Fabrication of optofluidic and microfluidic devices
Scope of the method
- Animal health
- Human health
- Basic Research
- Translational - Applied Research
- In silico
- Animal derived cells / tissues / organs
- hot embossing
- micro-injection moulding
- 3D nanoprinting
- free-form optics
Prototyping and replication (small series production) of microfluidic or optofluidic devices, in thermoplastic polymers or in glass. 3D nanoprinting is also available to produce microscaffolds, possibly within microfluidic channels.
- Ultraprecision diamond tooling,
- High-precision milling and grinding,
- High-precision polishing,
- Hot embossing,
- (micro-)injection moulding,
- Glass press moulding,
- Two-photon polymerization-based 3D nanoprinting,
- Femtosecond laser glass machining.
- Internally validated
- Published in peer reviewed journal
Pros, cons & Future potential
Custom-designed labs-on-chips can be fabricated (prototyped, or produced in small series), potentially including photonics structures (e.g. waveguides, lenses, ...) to allow for optical read-out integration. In addition, the produced optofluidic devices can be enhanced with 3D nanoprinting to produce custom scaffolds (e.g. for cell growth). In terms of materials, thermoplastic polymers (PMMA, PC, COC) or glass can be used.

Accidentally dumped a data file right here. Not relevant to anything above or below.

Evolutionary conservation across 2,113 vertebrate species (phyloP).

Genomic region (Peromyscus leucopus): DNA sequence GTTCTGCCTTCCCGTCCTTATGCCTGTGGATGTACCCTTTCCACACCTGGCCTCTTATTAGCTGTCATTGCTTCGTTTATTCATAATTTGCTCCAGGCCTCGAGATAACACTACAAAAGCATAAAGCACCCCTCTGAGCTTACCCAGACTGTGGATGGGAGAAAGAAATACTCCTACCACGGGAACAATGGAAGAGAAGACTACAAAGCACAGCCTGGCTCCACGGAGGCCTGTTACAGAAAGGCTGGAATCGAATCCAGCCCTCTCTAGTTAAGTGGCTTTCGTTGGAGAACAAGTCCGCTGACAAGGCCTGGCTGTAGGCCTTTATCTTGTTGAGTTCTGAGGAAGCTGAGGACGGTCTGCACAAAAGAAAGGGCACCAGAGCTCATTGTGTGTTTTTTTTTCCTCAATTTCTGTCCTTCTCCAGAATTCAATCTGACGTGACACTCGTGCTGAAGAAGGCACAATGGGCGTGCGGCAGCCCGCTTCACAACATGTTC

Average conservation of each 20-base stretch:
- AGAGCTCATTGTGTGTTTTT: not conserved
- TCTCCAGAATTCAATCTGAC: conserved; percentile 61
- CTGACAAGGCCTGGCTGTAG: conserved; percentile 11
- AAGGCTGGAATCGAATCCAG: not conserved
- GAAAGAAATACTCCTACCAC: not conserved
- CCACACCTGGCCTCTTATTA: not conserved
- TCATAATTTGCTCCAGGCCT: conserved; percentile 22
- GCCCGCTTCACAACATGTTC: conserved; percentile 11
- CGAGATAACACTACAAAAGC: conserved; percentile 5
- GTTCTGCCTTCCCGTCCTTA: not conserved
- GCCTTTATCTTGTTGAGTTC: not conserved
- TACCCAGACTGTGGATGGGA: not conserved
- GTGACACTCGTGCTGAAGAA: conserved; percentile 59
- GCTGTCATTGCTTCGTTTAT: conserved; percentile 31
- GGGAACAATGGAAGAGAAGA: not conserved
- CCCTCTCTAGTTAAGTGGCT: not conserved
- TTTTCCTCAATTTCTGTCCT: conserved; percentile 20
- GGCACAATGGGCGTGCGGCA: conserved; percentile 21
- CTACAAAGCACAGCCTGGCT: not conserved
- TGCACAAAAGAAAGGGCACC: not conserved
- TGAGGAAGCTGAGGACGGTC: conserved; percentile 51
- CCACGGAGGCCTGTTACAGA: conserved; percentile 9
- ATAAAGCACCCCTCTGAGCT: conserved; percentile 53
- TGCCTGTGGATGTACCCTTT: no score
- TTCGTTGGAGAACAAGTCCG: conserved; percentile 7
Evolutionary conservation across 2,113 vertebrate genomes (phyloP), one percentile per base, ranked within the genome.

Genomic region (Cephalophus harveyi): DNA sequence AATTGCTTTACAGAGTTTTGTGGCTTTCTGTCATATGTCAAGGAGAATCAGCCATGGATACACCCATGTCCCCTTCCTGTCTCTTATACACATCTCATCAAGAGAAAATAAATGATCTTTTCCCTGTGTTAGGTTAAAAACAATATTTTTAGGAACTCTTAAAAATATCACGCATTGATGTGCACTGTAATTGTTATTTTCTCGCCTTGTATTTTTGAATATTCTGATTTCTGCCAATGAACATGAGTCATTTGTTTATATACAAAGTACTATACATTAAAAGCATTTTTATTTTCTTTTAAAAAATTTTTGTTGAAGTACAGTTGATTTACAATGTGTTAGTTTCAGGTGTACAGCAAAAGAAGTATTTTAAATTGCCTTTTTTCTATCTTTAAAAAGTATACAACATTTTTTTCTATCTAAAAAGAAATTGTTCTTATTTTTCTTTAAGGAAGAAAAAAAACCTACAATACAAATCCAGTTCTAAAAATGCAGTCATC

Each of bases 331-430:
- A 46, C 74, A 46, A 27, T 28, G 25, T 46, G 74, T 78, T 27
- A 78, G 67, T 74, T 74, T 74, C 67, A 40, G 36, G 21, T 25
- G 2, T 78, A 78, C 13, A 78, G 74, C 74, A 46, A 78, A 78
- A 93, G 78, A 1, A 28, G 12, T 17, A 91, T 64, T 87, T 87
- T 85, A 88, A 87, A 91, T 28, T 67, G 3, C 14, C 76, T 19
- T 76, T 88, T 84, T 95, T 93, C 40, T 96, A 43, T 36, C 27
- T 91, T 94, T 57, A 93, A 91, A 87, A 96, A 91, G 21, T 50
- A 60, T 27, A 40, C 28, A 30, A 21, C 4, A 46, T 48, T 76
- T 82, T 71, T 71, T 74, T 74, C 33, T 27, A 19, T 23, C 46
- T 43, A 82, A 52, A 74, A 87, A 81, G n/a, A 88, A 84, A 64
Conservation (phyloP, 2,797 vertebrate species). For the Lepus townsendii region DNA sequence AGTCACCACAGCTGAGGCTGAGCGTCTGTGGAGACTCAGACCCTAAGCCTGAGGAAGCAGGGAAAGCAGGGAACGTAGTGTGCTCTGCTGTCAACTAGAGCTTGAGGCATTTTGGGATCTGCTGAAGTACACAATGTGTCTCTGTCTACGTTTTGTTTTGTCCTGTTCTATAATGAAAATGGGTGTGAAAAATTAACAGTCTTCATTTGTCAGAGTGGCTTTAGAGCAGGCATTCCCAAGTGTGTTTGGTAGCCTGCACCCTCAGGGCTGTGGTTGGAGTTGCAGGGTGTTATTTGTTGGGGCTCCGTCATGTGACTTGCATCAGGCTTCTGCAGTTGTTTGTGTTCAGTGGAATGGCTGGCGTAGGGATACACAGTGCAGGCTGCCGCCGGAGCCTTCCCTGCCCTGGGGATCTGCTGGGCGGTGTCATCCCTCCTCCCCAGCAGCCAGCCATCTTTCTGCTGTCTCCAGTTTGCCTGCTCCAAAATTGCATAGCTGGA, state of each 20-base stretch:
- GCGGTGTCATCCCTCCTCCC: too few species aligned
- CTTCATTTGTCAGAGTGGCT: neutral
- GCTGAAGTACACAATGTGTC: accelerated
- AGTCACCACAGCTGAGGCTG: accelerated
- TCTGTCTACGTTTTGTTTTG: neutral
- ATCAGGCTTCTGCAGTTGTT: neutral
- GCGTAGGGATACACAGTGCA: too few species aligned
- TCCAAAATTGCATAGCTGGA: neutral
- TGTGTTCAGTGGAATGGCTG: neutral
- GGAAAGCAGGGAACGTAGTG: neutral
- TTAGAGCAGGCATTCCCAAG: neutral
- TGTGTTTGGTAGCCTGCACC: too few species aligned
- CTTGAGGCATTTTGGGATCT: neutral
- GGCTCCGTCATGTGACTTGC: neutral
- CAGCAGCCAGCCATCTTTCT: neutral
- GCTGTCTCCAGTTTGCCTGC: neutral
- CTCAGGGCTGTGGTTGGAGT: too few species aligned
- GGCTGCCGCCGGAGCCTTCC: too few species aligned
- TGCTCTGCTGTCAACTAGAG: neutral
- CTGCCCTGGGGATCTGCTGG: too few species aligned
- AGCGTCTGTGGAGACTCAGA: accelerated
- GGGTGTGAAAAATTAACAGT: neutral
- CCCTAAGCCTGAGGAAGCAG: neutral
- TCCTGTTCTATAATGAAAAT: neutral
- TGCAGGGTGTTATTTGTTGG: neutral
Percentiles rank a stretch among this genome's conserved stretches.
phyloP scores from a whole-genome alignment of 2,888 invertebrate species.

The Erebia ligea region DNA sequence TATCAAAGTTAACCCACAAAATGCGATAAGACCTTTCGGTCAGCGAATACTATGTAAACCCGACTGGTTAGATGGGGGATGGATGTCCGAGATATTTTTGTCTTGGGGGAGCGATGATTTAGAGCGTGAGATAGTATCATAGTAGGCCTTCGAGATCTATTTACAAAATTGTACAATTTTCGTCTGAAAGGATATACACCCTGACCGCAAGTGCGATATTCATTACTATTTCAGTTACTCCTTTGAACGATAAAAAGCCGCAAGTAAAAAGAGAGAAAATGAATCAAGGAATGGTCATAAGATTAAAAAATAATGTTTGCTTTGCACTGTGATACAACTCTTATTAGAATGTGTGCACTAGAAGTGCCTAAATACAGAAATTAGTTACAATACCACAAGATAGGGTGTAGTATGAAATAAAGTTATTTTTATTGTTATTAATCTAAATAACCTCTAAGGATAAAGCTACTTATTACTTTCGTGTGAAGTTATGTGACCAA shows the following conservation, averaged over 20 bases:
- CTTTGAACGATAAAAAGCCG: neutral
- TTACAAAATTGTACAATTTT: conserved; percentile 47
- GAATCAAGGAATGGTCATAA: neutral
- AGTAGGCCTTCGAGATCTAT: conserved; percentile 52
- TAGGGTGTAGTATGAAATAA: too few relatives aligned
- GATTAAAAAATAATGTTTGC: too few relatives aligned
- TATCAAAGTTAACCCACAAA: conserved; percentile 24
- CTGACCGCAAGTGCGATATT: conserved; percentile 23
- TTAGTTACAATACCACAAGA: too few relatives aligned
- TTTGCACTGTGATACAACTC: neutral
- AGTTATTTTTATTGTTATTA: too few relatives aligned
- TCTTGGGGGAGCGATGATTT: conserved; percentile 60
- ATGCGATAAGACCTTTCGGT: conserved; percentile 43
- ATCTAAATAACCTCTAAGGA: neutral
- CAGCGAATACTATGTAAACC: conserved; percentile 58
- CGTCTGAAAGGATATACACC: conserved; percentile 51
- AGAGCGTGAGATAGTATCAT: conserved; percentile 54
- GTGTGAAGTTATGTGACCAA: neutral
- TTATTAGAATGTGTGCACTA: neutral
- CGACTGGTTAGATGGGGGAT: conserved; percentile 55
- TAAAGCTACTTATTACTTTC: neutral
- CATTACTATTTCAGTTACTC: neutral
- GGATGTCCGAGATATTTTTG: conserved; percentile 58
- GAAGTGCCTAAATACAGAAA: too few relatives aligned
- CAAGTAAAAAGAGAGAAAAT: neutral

Sealing of microfluidic channels is sometimes challenging. Depending on the material used, several approaches are possible (laser welding, thermal bonding, chemical bonding,...).
Our fabrication technologies are very flexible and allow a large design freedom.
The fabrication technologies are also used in other areas, such as high-end free-form optics for imaging or non-imaging applications.
References, associated documents and other information
Contact personJürgen Van Erps
OrganisationsVrije Universiteit Brussel
Applied Physics and Photonics